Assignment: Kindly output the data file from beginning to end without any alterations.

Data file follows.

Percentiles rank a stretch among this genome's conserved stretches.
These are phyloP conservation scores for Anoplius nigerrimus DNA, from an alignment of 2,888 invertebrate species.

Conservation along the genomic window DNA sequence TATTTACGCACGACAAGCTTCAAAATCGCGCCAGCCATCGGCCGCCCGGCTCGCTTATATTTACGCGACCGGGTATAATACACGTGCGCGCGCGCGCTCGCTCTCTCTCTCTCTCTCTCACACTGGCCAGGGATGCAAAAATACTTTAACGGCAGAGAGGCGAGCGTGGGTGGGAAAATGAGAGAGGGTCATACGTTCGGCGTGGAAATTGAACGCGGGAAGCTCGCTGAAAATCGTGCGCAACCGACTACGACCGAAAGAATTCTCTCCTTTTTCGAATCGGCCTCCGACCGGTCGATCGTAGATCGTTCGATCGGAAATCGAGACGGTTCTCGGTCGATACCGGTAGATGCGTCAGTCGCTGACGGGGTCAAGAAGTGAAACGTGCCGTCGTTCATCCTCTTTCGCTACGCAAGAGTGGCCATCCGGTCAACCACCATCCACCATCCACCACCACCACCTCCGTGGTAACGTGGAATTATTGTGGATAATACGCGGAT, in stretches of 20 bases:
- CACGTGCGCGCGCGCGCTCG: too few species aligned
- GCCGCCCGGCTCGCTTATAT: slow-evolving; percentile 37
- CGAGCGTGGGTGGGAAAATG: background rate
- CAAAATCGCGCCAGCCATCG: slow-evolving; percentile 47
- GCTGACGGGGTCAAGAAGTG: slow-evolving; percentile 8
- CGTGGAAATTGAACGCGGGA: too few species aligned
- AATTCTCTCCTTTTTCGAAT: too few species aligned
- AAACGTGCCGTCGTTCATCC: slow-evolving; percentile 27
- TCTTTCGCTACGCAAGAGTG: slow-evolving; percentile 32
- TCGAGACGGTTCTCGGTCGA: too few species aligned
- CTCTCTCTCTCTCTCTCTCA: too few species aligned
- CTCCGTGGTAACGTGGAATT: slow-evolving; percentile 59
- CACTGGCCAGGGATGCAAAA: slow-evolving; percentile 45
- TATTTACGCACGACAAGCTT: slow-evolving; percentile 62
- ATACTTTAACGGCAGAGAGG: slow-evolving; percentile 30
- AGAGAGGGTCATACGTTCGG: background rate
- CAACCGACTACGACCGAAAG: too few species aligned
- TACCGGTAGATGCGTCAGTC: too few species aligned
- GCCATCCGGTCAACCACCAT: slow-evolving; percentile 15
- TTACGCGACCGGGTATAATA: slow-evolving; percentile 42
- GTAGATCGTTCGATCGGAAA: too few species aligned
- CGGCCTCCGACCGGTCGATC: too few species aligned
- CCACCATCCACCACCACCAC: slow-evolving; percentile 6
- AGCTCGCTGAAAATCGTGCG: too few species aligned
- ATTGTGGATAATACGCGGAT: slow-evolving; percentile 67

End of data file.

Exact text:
Percentiles rank a stretch among this genome's conserved stretches.
These are phyloP conservation scores for Anoplius nigerrimus DNA, from an alignment of 2,888 invertebrate species.

Conservation along the genomic window DNA sequence TATTTACGCACGACAAGCTTCAAAATCGCGCCAGCCATCGGCCGCCCGGCTCGCTTATATTTACGCGACCGGGTATAATACACGTGCGCGCGCGCGCTCGCTCTCTCTCTCTCTCTCTCACACTGGCCAGGGATGCAAAAATACTTTAACGGCAGAGAGGCGAGCGTGGGTGGGAAAATGAGAGAGGGTCATACGTTCGGCGTGGAAATTGAACGCGGGAAGCTCGCTGAAAATCGTGCGCAACCGACTACGACCGAAAGAATTCTCTCCTTTTTCGAATCGGCCTCCGACCGGTCGATCGTAGATCGTTCGATCGGAAATCGAGACGGTTCTCGGTCGATACCGGTAGATGCGTCAGTCGCTGACGGGGTCAAGAAGTGAAACGTGCCGTCGTTCATCCTCTTTCGCTACGCAAGAGTGGCCATCCGGTCAACCACCATCCACCATCCACCACCACCACCTCCGTGGTAACGTGGAATTATTGTGGATAATACGCGGAT, in stretches of 20 bases:
- CACGTGCGCGCGCGCGCTCG: too few species aligned
- GCCGCCCGGCTCGCTTATAT: slow-evolving; percentile 37
- CGAGCGTGGGTGGGAAAATG: background rate
- CAAAATCGCGCCAGCCATCG: slow-evolving; percentile 47
- GCTGACGGGGTCAAGAAGTG: slow-evolving; percentile 8
- CGTGGAAATTGAACGCGGGA: too few species aligned
- AATTCTCTCCTTTTTCGAAT: too few species aligned
- AAACGTGCCGTCGTTCATCC: slow-evolving; percentile 27
- TCTTTCGCTACGCAAGAGTG: slow-evolving; percentile 32
- TCGAGACGGTTCTCGGTCGA: too few species aligned
- CTCTCTCTCTCTCTCTCTCA: too few species aligned
- CTCCGTGGTAACGTGGAATT: slow-evolving; percentile 59
- CACTGGCCAGGGATGCAAAA: slow-evolving; percentile 45
- TATTTACGCACGACAAGCTT: slow-evolving; percentile 62
- ATACTTTAACGGCAGAGAGG: slow-evolving; percentile 30
- AGAGAGGGTCATACGTTCGG: background rate
- CAACCGACTACGACCGAAAG: too few species aligned
- TACCGGTAGATGCGTCAGTC: too few species aligned
- GCCATCCGGTCAACCACCAT: slow-evolving; percentile 15
- TTACGCGACCGGGTATAATA: slow-evolving; percentile 42
- GTAGATCGTTCGATCGGAAA: too few species aligned
- CGGCCTCCGACCGGTCGATC: too few species aligned
- CCACCATCCACCACCACCAC: slow-evolving; percentile 6
- AGCTCGCTGAAAATCGTGCG: too few species aligned
- ATTGTGGATAATACGCGGAT: slow-evolving; percentile 67